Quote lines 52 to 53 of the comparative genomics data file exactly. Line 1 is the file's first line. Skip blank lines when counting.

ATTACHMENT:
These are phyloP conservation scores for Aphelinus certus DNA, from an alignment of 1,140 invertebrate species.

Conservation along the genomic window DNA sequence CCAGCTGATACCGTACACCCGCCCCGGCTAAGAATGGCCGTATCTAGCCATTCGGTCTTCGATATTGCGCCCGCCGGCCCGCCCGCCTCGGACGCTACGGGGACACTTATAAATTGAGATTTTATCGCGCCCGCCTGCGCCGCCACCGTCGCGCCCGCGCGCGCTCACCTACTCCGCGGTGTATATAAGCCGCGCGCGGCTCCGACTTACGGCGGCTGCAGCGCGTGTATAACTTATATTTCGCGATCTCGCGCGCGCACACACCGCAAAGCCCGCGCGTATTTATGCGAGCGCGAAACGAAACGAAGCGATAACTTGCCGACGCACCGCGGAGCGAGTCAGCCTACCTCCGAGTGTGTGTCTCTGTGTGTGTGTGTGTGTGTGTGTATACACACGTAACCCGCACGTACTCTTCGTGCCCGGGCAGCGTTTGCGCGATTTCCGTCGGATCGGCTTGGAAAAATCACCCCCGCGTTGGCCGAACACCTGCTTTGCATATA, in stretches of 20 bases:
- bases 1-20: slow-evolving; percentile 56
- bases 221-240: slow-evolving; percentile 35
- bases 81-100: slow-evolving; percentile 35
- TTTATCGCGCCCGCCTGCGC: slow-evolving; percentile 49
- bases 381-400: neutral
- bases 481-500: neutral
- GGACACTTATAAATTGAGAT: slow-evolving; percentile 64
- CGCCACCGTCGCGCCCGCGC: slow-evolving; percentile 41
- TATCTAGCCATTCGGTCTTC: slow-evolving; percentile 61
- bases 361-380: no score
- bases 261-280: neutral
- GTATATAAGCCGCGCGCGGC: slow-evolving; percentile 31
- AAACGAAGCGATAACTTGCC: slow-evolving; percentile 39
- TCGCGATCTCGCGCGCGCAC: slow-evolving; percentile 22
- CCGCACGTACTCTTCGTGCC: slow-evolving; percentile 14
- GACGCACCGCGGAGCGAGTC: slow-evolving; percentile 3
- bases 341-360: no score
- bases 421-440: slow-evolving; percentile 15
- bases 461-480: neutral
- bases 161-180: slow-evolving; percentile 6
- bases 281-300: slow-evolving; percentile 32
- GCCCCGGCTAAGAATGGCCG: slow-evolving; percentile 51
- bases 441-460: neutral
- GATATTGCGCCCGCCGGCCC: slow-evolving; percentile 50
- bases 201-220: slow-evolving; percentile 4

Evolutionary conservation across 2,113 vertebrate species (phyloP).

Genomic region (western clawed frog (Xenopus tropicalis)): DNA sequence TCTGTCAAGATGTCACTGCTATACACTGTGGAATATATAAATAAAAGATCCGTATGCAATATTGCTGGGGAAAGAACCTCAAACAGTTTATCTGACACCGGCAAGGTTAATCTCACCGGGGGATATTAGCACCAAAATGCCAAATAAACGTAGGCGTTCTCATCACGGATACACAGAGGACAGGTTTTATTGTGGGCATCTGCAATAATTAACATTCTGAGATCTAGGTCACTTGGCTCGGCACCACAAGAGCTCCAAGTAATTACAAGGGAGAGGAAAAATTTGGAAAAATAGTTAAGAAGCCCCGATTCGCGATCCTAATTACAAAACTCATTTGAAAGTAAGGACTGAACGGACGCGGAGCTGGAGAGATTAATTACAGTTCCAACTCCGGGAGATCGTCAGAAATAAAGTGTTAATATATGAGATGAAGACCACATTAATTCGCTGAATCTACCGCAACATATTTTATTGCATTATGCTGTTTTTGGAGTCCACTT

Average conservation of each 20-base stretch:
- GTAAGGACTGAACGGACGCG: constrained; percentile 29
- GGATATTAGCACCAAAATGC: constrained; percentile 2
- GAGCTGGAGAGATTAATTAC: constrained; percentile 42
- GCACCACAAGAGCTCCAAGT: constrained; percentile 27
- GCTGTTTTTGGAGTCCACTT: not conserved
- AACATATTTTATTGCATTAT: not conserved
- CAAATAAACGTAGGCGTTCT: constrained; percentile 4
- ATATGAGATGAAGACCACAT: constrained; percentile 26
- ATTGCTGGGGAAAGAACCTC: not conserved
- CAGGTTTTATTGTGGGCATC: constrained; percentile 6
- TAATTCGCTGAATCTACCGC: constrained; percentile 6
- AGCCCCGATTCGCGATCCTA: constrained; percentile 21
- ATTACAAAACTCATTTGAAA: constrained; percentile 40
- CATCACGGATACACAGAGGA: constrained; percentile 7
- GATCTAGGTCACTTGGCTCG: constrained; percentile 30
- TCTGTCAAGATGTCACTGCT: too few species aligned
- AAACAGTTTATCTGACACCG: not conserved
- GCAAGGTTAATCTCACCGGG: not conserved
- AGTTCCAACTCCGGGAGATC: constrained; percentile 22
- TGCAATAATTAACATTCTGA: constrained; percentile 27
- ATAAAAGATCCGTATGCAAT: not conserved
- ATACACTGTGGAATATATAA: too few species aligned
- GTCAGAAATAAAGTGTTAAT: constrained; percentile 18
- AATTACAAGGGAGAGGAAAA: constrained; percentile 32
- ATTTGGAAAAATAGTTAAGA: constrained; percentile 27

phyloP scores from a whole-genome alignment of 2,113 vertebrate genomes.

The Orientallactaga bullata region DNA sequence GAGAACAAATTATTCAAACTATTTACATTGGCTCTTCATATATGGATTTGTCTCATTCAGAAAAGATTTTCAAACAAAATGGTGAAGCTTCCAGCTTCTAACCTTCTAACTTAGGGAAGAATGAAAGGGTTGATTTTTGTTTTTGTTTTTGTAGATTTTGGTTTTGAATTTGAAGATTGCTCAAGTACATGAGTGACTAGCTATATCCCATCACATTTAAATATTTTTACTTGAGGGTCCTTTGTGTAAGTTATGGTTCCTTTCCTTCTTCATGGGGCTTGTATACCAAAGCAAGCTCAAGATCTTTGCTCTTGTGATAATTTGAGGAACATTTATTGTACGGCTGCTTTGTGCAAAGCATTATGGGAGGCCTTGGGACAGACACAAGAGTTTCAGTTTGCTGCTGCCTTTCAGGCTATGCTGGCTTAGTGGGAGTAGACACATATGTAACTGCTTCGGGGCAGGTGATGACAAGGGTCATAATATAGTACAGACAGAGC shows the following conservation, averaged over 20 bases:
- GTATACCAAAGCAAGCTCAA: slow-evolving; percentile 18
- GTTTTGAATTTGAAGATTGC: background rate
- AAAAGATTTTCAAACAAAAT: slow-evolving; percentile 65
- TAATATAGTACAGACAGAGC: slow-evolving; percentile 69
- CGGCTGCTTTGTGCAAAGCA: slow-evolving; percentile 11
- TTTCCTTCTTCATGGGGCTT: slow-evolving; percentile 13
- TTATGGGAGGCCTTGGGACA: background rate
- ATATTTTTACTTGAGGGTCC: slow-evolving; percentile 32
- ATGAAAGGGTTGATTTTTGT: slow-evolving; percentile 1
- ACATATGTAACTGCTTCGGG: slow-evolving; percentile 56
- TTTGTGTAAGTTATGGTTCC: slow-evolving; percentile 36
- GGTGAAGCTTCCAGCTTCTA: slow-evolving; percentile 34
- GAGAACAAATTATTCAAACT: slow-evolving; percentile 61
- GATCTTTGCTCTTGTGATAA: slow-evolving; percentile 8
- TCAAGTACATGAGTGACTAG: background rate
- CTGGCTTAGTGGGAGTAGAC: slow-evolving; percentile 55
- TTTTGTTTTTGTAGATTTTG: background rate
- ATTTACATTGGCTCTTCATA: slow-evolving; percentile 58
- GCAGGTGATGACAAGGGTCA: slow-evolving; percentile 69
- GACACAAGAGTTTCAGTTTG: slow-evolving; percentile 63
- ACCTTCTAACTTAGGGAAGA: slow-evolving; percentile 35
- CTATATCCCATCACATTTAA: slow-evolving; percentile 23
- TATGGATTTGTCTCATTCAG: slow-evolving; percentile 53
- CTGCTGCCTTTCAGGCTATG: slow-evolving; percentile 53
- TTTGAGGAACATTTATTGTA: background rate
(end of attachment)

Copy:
- ATACACTGTGGAATATATAA: too few species aligned
- GTCAGAAATAAAGTGTTAAT: constrained; percentile 18